Atlanta Season 2 Review (Spoiler-Free)

Somber, desperate, but still weird and funny, Atlanta’s new season builds upon the first in exciting ways.

This review of Atlanta Season 2 is spoiler-free.

I loved the first season of Donald Glover’s FX show Atlanta, off and on. The setting and characters were all extremely unique, but the storytelling was scattershot. The first season was ever-willing, within the span of individual episodes, to jump between extremely dark and grounded to goofily comedic and surreal. Its fearlessness and wildly fluctuating tone were what drew me to it in the first place, but, by the end, I had to admit I was left wanting more consistent plotting.

That’s why I’m so excited for Atlanta Robbin’ Season. Creator, writer, and star Donald Glover; his brother Stephen who also writes on the show; and director Hiro Murai have said that this will be a less experimental season with a cohesive, continuous storyline (honestly, it’s amazingly not far off from what I once said I’d like to see for a second season). Donald Glover has stated that the crew didn’t really look back at the first season for inspiration in writing the second, instead forging ahead, trying to make something different.

FX kindly sent us the first three episodes of Robbin’ Season and I wouldn’t say it’s a drastically different show. The trappings of Atlanta are still there. It’s still a show unafraid to mix heavy drama with silly comedy. Like the first season at its best, it’s still got episodes that feel as though they’re meandering in random directions, but actually—like in any great sitcom—they’re driven by plot elements set up earlier and paid off later in brilliant and unexpected ways. It’s still surreal in places, though not to the level the first season was.

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Actually, it might be more accurate to say it’s hyper-real. Where the first season saw no problem with including an invisible car or a man who miraculously appears in places to make people Nutella sandwiches, Robbin’ Season (at least so far) presents societal situations, but amplifies them. It’s not always realistic, but it still feels true. This groundedness fits well with the more somber tone. The season’s title refers the period before Christmas where people have more stuff and more cash, so robberies increase accordingly. There’s a desperation to all the characters now: there are people who need shit and there are those that have it and could have it taken from them at any time.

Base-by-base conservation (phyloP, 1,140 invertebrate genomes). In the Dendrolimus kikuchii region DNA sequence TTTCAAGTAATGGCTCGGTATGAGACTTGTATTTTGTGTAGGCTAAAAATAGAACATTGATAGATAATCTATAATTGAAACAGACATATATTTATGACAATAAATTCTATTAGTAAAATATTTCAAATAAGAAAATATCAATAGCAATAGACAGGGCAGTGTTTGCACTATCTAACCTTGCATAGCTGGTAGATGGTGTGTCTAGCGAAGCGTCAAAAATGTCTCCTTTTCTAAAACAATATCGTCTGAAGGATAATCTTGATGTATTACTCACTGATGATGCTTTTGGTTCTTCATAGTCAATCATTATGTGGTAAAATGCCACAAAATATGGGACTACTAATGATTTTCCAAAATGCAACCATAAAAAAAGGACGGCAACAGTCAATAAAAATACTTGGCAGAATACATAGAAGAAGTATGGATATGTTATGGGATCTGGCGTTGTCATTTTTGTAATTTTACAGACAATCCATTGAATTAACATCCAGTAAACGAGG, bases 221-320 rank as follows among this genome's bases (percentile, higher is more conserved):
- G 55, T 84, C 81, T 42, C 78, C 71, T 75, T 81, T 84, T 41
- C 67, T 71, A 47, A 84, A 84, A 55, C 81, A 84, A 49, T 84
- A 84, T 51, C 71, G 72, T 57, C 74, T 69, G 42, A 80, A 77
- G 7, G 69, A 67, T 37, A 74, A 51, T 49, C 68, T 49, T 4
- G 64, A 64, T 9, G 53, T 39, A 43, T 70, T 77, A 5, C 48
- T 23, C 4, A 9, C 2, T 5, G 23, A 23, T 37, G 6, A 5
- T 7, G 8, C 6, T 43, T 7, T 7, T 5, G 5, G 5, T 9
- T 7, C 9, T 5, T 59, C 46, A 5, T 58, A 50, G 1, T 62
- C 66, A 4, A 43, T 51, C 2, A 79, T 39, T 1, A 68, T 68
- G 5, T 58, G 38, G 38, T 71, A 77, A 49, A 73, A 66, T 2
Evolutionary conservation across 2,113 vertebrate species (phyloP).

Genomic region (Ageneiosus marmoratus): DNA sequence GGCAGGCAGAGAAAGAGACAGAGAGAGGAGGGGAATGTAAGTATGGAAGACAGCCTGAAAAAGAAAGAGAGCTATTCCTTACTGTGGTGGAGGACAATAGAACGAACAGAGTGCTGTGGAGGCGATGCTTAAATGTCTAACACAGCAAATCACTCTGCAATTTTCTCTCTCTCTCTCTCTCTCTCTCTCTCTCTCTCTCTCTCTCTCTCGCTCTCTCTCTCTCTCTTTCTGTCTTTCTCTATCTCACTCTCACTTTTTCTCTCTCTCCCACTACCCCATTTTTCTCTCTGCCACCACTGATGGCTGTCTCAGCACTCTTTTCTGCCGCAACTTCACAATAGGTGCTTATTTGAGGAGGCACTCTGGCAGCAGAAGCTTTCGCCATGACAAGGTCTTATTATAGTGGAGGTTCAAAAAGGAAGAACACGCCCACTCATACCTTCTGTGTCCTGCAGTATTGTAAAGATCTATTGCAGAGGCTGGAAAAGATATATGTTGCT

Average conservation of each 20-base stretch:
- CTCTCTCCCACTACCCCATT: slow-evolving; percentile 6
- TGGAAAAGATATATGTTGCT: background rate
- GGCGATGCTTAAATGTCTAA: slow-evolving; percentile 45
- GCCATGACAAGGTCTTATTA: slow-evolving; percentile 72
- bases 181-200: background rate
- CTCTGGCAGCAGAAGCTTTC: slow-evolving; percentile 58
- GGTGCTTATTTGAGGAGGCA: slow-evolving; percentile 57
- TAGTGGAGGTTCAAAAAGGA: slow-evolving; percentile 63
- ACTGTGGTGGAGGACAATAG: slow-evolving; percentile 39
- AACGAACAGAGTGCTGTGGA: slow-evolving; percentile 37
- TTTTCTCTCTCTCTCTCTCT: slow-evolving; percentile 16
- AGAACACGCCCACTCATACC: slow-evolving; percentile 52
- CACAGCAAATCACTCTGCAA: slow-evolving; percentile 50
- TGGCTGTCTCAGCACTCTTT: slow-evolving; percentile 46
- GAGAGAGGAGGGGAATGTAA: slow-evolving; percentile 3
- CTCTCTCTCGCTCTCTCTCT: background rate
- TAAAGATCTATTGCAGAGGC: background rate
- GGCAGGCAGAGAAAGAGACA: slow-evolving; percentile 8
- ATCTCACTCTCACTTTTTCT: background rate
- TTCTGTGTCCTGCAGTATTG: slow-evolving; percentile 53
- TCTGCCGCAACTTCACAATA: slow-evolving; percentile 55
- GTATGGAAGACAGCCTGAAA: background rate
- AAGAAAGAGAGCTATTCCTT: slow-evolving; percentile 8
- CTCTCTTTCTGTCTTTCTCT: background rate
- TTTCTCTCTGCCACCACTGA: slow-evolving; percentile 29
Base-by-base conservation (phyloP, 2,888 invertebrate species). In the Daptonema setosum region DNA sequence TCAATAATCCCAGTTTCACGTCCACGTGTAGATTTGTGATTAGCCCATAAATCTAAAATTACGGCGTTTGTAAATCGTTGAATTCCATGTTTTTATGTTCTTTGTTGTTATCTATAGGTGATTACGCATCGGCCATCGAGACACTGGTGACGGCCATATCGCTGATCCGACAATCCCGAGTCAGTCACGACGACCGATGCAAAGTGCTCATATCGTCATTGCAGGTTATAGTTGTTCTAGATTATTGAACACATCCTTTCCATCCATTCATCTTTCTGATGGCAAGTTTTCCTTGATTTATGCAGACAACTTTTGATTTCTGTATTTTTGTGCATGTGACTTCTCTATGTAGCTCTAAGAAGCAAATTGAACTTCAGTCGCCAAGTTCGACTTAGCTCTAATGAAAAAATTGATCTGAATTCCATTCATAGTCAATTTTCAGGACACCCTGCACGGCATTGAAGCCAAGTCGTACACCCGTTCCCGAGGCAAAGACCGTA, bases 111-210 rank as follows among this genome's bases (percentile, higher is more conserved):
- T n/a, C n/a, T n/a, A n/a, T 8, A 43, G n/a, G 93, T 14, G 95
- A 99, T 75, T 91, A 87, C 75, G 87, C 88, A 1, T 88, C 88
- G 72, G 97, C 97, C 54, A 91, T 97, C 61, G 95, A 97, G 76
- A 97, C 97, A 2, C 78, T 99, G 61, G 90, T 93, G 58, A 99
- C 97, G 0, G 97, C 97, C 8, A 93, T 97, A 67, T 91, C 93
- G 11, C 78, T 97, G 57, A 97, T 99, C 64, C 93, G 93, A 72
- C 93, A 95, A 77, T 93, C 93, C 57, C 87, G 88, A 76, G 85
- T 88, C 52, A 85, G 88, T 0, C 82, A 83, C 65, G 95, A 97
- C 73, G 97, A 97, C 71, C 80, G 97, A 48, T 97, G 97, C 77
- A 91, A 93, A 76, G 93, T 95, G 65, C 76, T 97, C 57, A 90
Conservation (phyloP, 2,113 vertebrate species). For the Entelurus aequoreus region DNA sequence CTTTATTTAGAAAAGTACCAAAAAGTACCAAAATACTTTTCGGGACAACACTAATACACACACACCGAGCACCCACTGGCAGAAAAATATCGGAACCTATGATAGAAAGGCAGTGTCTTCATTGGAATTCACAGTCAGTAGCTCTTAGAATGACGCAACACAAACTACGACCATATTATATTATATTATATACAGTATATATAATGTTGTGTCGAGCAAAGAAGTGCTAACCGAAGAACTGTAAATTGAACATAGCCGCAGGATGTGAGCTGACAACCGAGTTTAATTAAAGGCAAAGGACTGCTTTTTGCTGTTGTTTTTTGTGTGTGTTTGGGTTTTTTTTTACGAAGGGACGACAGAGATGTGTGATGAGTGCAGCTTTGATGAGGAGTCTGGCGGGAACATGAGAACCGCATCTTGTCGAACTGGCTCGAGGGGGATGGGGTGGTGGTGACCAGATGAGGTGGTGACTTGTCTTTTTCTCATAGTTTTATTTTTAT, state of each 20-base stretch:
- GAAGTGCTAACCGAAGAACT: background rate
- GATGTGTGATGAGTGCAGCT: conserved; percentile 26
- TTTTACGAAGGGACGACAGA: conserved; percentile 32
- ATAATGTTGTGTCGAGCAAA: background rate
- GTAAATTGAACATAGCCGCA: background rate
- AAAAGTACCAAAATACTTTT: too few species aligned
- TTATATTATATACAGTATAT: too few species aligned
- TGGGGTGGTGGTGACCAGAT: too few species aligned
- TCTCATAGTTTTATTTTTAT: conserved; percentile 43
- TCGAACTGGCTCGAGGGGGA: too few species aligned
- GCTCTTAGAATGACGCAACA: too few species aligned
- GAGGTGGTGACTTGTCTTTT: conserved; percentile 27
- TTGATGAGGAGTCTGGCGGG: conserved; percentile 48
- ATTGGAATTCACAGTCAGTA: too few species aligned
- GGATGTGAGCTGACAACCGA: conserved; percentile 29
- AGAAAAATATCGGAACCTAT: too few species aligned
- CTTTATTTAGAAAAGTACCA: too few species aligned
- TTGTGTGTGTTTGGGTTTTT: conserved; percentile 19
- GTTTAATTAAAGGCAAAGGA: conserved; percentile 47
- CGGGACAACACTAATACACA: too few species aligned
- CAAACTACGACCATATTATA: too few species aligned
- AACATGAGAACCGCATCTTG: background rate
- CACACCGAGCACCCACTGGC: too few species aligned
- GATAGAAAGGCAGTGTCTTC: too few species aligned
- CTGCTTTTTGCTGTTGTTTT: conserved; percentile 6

The desperation extends to Glover’s character Earn, who’s doing his best to remain useful as manager of his cousin Alfred (Brian Tyree Henry), rapper alias Paper Boi, as his star continues to rise. Much of Robbin’ Season expands on the theme introduced in Atlanta’s first season of fame affecting every facet of these characters’ lives. What’s it like to be recognizable? In Atlanta? During robbin’ season? Tied into this, the series retains another of its major themes: what it is to be black in a white-controlled society. For example, the characters come into more money these days, but it opens fewer doors than they’d hope.

The somberness and desperation is still tempered with comedy. Darius (Lakeith Stanfield) is still the hilarious weirdo he always was and new characters are introduced who provide added comic relief. Comedy is also found within the desperate moments; things may feel bleak but the series manages to recognize a funniness inherent to that bleakness. Finally, Atlanta always had its finger on the pulse of our technology-driven culture, riffing on texting, social media, and YouTube and I’m happy to report it continues to draw from that comedic well in smart and observant ways.

Though each episode is self-contained, apparently Atlanta Robbin’ Season is supposed to, in full, feel like one long movie. Though some elements certainly continue through the first three episodes, there’s not really one clear, driving storyline yet. However, there’s a definite cohesion to these episodes (that they’re all directed by Hiro Murai probably helps). For example, there’s a lot of muted colors that contribute to the aforementioned somber tone. Overall, there’s a strongly defined sense of place and time. The world feels real and alive as it builds and expands with each episode.

Atlanta Robbin’ Season keeps and builds upon what made Atlanta so unique and engrossing in its debut season, but freshens it up with a new vibe that’s entirely its own and, despite being a bit darker, it’s a vibe that feels really cool and fun. Really, the best thing I can say is I straight-up just had fun getting into the world of Atlanta Robbin’ Season. I can’t wait to spend more time there when it premieres on March 1st.


4 out of 5